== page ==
Some of my 3D scans of Antarctic icebergs and glaciers, including the very same Canada Glacier scan that I made into the sculpture that the Nevada Art Museum bought, were incorporated into scenes that take place on an icy planet in The Beacon, a science fiction short film (screenshot above). Los Angeles filmmaker Chris Staehler found them through a Google search and reached out to me to use them in the film after trying to create the landscapes from scratch and being dissatisfied with the results (when you see the film, you realize he’s a stickler for creating a convincing world).

After winning a bunch of awards on the film festival circuit, the film is now available for streaming (free!) on YouTube on the platform DUST, which bills itself as “the first multi-platform destination for binge watchable sci-fi. We feature science fiction short films and other content from emerging filmmakers with stunning visual effects, captivating plots and complex character explorations.” I think that’s an accurate description of “The Beacon” and you’ll enjoy it even if sci-fi isn’t usually your thing. It’s won all kinds of awards on the festival circuit. The screenshot above is from about 15 minutes in, and the side of a massive iceberg I scanned in Antarctica is definitely identifiable on the right so you can see where they incorporated it into their artwork. (One of the source photos for my scan is shown beneath the screenshot.) Watch The Beacon.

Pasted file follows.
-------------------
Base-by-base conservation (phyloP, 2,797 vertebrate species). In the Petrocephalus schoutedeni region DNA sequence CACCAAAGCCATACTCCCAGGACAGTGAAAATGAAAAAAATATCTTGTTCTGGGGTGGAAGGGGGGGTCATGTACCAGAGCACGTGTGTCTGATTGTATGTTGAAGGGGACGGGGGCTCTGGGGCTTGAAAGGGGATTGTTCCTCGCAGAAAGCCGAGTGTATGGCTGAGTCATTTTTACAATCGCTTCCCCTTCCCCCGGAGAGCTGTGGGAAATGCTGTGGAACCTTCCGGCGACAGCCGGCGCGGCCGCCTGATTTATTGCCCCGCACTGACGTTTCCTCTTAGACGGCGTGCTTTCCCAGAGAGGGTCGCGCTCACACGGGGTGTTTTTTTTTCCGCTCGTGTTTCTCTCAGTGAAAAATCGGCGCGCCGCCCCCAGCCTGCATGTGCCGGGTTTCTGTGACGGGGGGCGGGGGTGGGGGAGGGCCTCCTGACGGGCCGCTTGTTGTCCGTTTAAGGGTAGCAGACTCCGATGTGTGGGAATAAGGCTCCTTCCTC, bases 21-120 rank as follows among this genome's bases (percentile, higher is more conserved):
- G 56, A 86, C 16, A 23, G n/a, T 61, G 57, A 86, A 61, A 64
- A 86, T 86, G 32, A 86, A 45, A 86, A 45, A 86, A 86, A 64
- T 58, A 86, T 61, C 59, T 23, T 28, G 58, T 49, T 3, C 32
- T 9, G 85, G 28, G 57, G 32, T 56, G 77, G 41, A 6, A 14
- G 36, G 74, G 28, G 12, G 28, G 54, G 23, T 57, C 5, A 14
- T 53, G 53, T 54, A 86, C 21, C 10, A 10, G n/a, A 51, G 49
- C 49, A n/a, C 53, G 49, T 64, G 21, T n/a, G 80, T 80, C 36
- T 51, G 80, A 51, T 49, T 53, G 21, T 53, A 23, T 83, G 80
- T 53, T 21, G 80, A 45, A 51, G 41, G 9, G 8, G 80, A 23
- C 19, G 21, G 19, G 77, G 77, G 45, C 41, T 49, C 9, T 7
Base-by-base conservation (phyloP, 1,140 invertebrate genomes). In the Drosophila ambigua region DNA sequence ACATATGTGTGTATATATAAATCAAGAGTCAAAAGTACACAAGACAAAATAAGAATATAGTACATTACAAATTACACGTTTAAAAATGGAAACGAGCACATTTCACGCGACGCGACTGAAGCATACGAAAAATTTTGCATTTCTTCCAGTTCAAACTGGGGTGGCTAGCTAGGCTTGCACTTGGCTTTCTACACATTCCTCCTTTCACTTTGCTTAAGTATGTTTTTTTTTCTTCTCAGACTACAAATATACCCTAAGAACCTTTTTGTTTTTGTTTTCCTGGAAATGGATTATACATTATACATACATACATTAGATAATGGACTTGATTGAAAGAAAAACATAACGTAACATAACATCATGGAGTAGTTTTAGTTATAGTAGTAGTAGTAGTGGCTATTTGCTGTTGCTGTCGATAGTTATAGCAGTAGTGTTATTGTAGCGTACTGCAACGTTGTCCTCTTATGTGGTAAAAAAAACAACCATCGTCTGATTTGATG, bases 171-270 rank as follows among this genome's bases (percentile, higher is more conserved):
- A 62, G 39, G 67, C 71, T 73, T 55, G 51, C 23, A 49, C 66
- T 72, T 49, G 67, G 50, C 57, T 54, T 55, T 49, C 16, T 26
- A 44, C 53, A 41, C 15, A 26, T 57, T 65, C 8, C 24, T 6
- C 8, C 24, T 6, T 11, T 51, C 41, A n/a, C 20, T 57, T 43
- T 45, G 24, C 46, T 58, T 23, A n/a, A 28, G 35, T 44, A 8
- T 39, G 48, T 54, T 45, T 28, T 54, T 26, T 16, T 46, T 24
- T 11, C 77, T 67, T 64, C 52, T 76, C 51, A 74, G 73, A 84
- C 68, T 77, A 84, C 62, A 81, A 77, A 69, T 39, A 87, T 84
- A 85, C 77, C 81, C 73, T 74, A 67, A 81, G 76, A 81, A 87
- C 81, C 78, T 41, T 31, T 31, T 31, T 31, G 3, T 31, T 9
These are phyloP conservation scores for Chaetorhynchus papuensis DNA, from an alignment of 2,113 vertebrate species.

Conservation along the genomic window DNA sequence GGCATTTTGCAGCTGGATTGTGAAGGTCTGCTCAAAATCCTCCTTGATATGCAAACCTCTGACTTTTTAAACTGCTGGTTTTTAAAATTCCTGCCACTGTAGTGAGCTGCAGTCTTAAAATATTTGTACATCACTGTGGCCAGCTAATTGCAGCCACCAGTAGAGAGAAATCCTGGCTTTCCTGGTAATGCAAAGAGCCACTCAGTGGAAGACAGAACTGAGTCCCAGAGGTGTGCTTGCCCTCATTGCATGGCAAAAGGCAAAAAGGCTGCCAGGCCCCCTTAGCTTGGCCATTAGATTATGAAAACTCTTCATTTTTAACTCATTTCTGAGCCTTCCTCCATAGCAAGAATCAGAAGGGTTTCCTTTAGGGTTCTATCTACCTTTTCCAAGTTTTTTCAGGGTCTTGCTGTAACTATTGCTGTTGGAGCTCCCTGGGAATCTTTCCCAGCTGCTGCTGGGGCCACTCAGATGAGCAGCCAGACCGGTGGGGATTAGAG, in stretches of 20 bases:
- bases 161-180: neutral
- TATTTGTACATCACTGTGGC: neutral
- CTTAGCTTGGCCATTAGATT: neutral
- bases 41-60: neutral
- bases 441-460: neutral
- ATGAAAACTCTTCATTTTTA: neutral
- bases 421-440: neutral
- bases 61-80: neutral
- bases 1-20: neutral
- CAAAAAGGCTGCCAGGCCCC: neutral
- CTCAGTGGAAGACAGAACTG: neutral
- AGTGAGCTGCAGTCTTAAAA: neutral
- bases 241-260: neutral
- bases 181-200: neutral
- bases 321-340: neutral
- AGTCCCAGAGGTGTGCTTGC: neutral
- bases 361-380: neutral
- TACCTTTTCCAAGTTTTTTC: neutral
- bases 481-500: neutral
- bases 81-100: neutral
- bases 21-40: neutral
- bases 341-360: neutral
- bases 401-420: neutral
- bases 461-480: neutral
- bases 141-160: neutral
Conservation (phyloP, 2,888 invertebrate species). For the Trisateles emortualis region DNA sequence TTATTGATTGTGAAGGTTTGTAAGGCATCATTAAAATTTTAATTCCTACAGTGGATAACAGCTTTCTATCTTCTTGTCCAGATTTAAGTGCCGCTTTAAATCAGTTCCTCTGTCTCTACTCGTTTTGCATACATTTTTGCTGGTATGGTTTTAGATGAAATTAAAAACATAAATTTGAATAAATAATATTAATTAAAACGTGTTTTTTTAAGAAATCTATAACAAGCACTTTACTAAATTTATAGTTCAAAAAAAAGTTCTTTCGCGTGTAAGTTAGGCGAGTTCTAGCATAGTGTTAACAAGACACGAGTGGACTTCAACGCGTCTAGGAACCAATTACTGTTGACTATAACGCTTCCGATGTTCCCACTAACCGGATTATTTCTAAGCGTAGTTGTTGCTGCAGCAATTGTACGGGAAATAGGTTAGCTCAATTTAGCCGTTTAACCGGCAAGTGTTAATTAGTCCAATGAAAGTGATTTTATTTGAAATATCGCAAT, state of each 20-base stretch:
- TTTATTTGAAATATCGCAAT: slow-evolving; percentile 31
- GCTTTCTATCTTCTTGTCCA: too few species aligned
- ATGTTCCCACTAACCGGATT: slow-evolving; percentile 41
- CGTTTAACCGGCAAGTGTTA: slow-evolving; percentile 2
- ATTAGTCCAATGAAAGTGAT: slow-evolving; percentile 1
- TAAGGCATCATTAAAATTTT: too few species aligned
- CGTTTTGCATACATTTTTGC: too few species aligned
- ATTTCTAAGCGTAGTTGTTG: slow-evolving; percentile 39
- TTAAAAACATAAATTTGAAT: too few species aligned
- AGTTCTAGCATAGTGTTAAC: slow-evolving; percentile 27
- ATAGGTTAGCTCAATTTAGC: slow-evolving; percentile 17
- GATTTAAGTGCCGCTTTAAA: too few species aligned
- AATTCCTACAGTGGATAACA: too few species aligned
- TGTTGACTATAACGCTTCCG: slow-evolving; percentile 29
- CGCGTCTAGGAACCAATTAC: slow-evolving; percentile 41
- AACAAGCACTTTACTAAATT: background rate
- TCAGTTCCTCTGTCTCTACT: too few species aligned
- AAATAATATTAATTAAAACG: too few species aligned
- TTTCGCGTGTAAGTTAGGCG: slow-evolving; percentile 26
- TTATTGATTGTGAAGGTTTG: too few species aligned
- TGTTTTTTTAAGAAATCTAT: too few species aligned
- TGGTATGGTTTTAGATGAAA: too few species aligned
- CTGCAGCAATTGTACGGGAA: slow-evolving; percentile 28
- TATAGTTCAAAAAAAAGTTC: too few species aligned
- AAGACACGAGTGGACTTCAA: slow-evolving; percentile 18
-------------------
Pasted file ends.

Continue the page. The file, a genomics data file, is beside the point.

Also on YouTube, you can view a 5-minute series of clips of a “VFX Breakdown” showing how the special effects were built and the actors inserted into the snowy landscapes that are in the final scenes of the film here.